Magic (supernatural)

The Magician (I), an illustration from the Rider-Waite tarot deck first published in 1910.

Magic is a category in Western culture into which since the Enlightenment have been placed various beliefs and practices considered separate from both religion and science.[1] Historically, the term often had pejorative connotations, with things labelled magical perceived as being primitive, foreign, and Other. The concept has been adopted by scholars in the study of religion and the social sciences, who have proposed various different—and often mutually exclusive—definitions of the term; much contemporary scholarship regards the concept to be so problematic that it is better to reject it altogether as a useful analytic construct.

The term magic comes from the Old Persian magu, a word that applied to a form of religious functionary about which little is known. During the late sixth and early fifth centuries BCE, this term was adopted into Ancient Greek, where it was used with negative connotations, to apply to religious rites that were regarded as fraudulent, unconventional, and dangerous. This meaning of the term was then adopted by Latin in the first century BCE. Via Latin, the concept was incorporated into Christian theology during the first century CE, where magic was associated with demons and thus defined against (Christian) religion. This concept was pervasive throughout the Middle Ages, when Christian authors categorised a diverse range of practices—such as enchantment, witchcraft, incantations, divination, necromancy, and astrology—under the label magic. In early modern Europe, Italian humanists reinterpreted the term in a positive sense to create the idea of natural magic. Both negative and positive understandings of the term were retained in Western culture over the following centuries, with the former largely influencing early academic usages of the word.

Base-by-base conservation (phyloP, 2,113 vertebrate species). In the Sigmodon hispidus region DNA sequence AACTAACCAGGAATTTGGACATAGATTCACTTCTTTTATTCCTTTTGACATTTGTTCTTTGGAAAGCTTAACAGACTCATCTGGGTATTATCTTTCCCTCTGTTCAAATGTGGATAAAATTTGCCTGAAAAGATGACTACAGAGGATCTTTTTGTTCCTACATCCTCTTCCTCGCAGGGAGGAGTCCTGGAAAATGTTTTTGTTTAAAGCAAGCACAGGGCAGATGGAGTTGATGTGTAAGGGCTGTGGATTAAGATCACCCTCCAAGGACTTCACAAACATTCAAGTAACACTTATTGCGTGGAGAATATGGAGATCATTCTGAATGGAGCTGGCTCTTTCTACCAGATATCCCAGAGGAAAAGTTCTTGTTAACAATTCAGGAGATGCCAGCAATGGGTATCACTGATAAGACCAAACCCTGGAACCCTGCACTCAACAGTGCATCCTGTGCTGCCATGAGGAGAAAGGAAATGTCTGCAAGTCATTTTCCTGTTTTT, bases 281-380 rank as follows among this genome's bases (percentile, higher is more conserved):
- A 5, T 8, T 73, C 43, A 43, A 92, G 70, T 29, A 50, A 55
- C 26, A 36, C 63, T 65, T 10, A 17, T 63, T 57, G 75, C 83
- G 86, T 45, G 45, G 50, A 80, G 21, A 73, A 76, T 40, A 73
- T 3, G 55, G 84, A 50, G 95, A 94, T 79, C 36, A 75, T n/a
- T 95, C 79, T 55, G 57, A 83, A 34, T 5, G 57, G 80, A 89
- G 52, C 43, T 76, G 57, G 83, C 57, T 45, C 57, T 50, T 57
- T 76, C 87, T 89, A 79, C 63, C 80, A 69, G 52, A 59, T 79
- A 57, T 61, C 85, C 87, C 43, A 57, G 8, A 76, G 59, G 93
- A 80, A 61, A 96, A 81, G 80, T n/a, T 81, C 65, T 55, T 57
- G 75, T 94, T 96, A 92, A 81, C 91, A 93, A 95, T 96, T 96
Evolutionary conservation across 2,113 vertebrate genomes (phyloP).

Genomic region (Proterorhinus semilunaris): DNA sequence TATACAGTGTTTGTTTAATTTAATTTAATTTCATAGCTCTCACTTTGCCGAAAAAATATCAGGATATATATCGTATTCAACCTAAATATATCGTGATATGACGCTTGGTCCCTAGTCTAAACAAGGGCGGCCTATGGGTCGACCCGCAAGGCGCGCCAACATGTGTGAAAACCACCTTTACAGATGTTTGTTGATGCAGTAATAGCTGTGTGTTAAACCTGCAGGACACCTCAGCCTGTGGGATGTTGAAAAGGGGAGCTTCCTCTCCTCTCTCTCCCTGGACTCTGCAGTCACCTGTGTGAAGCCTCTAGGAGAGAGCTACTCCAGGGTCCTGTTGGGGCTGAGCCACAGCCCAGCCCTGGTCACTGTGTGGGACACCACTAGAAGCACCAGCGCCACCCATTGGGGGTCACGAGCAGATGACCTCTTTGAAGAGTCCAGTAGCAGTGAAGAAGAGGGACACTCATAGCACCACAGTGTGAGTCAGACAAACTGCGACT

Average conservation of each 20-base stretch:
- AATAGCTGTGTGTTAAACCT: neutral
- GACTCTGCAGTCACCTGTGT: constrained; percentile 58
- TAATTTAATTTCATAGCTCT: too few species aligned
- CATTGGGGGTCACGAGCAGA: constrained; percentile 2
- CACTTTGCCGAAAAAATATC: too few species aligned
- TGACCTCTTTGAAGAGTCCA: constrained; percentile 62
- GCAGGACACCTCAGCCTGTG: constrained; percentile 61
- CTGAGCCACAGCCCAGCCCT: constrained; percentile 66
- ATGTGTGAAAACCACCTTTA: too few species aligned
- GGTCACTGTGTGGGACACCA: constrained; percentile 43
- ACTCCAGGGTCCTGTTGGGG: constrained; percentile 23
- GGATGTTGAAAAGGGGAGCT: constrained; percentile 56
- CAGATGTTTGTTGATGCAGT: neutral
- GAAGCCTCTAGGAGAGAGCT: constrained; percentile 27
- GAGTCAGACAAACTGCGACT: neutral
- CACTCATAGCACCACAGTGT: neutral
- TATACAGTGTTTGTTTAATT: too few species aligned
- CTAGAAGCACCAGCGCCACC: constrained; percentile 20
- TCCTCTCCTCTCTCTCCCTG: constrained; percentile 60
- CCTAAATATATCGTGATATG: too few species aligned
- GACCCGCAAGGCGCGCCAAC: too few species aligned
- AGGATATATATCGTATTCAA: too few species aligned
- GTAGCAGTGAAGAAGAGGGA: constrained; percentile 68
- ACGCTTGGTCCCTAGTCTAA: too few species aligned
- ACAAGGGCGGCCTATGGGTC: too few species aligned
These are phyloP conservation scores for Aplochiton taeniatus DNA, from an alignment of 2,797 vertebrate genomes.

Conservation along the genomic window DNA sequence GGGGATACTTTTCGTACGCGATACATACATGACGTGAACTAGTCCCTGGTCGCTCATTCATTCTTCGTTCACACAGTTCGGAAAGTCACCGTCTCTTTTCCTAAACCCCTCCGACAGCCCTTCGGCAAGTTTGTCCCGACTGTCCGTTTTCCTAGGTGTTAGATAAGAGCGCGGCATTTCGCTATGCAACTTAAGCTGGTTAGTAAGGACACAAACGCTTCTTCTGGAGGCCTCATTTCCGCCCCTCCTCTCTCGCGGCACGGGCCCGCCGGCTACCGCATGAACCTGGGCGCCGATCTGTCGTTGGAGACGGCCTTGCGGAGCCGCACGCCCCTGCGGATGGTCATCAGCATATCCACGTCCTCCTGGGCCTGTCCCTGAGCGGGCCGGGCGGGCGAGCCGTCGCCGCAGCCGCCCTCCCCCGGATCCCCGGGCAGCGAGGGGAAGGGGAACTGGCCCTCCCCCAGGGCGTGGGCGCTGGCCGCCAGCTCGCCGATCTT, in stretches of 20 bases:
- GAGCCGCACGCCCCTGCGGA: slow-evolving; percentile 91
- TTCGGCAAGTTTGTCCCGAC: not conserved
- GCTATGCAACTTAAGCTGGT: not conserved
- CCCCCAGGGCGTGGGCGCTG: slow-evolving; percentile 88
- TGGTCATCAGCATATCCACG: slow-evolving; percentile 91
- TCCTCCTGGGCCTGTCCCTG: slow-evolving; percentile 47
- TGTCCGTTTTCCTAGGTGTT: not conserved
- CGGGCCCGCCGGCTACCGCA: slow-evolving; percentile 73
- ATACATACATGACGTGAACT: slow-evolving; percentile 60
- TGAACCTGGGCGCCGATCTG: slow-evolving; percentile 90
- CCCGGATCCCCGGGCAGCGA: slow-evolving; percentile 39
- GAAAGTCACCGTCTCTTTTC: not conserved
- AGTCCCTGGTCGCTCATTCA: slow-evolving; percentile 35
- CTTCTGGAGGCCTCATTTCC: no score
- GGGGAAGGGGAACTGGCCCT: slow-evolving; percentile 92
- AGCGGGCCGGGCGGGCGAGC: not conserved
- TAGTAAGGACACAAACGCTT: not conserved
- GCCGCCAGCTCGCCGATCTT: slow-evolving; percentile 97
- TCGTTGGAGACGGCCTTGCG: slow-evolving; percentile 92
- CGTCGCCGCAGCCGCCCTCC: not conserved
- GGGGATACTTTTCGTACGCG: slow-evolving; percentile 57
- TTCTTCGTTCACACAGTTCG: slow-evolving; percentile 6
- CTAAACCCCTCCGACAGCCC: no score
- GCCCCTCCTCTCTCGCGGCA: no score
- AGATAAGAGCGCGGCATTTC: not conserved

Since the nineteenth century, academics in various disciplines have employed the term magic but have defined it in different ways and used it in reference to different things. One approach, associated with the anthropologists Edward Tylor and James G. Frazer, uses the term to describe beliefs in hidden sympathies between objects that allow one to influence the other. Defined in this way, magic is portrayed as the opposite to science. An alternative approach, associated with the sociologists Marcel Mauss and Émile Durkheim, employs the term to describe private rites and ceremonies and contrasts it with religion, which it defines as a communal and organised activity. Many scholars of religion have rejected the utility of the term magic, arguing that it is arbitrary and ethnocentric; it has become increasingly unpopular within scholarship since the 1990s.